China Flood Death Toll Climbs as Rains Continue

HONG KONG—The death toll from severe floods in central China rose to at least 33 people, local authorities said, as they grappled with the fallout from record rainstorms that have ravaged local agriculture and inflicted hundreds of millions of dollars in damage.

At least eight people remained missing as of early Thursday after rain storms started pelting the city of Zhengzhou and surrounding parts of Henan province late last week, Chinese state media said, citing the provincial emergency-management department.

The floods have affected more than three million people across Henan and forced the relocation of hundreds of thousands of people, according to the official Xinhua News Agency. Some 215,000 hectares of crops (about 531,000 acres) have been hit and economic losses so far were estimated at 1.22 billion yuan, the equivalent of $188.6 million, Xinhua said.

A woman biked through a flooded street in Zhengzhou on Thursday.


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Henan’s meteorological agency forecast significant rainfall, including heavy rain and thunderstorms, through Thursday over large parts of the province and its capital of Zhengzhou.

One of China’s most populous and poorest provinces, Henan is home to more than 99 million residents and an economy reliant on agriculture and industry. Local authorities say the extreme rainfall that has battered the region since last week is unusually severe and may have been exacerbated by a typhoon approaching China’s eastern coastline.

Relief efforts continued through Thursday, with Chinese military personnel fanning out across Henan to carry out search and rescue, reinforce dams, redirect floodwaters, relocate residents and provide medical support.

The People’s Liberation Army’s Central Theater Command has deployed more than 7,500 personnel across Henan since last week, according to a late Wednesday post on its official Weibo social-media account. In subsequent posts on Thursday, the command shared photos and videos of troops conducting rescue and relief operations, as well as repair work on what appeared to be a damaged dam.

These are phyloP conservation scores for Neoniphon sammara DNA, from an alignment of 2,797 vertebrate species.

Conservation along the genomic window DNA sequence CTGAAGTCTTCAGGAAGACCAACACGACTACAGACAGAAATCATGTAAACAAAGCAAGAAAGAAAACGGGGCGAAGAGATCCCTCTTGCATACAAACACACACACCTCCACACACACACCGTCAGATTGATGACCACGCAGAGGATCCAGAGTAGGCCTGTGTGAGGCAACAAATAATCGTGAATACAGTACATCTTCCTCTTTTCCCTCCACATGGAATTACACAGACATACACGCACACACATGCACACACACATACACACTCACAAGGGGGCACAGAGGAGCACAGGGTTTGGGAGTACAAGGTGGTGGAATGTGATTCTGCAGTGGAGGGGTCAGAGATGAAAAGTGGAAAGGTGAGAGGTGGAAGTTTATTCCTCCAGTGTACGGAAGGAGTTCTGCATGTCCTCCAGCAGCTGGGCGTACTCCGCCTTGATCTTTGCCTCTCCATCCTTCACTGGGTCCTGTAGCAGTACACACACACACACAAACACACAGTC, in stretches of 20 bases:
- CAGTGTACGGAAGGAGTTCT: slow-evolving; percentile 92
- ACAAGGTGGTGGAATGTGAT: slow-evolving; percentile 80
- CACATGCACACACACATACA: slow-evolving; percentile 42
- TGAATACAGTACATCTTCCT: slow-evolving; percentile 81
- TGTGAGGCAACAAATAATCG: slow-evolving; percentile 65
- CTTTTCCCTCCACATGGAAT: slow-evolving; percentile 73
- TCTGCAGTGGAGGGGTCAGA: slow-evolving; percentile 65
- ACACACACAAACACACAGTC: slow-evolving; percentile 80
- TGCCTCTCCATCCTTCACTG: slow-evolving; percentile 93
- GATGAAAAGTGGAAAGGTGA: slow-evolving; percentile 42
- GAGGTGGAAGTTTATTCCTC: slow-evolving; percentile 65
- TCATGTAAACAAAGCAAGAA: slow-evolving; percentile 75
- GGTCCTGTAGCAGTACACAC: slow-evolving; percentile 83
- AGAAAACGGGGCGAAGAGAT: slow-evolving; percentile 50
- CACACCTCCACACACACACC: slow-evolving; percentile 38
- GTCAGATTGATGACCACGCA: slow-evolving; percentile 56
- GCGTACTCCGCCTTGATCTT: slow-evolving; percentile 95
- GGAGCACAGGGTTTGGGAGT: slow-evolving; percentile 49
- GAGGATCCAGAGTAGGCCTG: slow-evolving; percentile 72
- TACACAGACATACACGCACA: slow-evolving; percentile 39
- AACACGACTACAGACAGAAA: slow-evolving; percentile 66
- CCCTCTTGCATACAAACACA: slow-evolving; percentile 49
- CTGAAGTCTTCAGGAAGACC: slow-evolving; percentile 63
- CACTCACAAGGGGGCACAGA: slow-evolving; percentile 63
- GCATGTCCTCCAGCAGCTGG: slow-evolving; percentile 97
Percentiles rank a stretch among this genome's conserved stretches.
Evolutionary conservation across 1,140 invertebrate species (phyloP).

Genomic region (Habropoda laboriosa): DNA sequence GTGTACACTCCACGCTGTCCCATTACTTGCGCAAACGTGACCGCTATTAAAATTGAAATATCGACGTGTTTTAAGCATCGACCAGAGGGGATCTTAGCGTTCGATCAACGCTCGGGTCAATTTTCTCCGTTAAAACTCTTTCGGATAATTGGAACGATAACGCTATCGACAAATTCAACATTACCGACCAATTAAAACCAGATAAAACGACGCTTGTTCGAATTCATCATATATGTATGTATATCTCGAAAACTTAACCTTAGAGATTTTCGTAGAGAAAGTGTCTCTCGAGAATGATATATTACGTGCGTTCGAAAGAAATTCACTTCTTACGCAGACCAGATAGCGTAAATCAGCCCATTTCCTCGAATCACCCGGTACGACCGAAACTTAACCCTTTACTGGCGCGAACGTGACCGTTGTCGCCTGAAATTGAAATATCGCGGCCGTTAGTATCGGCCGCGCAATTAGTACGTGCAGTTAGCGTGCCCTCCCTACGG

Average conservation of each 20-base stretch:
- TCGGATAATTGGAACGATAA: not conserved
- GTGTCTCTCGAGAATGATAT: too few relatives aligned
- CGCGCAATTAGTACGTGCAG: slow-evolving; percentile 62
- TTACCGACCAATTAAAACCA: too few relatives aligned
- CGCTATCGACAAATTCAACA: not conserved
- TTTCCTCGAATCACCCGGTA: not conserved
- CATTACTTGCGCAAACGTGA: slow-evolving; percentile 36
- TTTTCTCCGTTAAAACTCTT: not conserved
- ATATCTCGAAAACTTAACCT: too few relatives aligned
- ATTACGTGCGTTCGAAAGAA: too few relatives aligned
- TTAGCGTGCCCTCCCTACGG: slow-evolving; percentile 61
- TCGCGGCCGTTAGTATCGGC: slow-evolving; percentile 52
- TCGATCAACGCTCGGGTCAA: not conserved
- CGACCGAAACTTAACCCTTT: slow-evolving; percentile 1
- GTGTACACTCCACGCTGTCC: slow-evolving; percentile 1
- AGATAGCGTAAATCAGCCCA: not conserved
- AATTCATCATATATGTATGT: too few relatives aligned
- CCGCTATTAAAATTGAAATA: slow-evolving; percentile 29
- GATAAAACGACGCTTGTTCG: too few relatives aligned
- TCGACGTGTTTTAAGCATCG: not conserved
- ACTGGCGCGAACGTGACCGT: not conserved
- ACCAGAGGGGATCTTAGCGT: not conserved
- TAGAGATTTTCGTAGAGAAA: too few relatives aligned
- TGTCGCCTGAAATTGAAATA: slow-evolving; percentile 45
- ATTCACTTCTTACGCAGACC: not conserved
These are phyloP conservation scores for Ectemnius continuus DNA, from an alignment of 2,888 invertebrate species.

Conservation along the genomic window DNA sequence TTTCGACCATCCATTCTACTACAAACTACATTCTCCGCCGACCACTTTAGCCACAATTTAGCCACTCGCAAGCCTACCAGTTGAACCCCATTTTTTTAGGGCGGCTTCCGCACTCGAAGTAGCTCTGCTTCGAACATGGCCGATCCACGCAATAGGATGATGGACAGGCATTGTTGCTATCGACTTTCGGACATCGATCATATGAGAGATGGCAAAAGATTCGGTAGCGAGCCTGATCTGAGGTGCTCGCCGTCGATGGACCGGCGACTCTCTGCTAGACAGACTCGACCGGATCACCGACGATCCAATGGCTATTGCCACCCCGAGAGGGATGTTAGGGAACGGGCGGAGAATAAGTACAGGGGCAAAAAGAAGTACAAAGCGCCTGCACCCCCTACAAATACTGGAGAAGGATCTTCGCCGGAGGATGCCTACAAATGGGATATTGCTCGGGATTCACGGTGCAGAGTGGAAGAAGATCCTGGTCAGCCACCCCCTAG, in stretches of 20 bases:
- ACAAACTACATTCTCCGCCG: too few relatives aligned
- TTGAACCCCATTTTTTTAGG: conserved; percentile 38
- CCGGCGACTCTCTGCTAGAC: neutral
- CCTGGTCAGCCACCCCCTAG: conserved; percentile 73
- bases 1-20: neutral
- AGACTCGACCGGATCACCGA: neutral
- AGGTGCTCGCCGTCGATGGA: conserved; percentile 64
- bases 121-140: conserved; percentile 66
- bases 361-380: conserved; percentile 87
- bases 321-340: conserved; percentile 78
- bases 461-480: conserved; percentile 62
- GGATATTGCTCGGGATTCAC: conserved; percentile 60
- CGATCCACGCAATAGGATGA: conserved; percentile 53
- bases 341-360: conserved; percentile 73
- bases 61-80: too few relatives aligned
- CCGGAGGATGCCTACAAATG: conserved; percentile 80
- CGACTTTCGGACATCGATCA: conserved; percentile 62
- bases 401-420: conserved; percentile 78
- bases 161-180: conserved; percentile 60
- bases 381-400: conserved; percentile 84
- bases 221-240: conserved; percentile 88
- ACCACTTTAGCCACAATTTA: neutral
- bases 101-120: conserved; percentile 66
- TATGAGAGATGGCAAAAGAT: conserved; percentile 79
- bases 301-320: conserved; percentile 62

Cars were piled up in floodwaters following heavy rains in Zhengzhou on Thursday.


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Some residents in Zhengzhou, a city of more than 12 million people, say it wasn’t clear when water and electricity supply to their neighborhoods, disrupted by the floods, might be restored.

A commentary published on the website of the Communist Party’s mouthpiece newspaper, People’s Daily, urged authorities to find ways to ensure that mobile networks remain functional and provide services to help residents recharge their cellphones—a vital communications tool for many in the disaster zone.

“Currently, many Zhengzhou residents are experiencing poor connectivity on their cellphone networks, which not only makes it hard for them to maintain contact with the outside world, but also makes it easy for them to miss various messages sent by the authorities,” the commentary said.

Write to Chun Han Wong at

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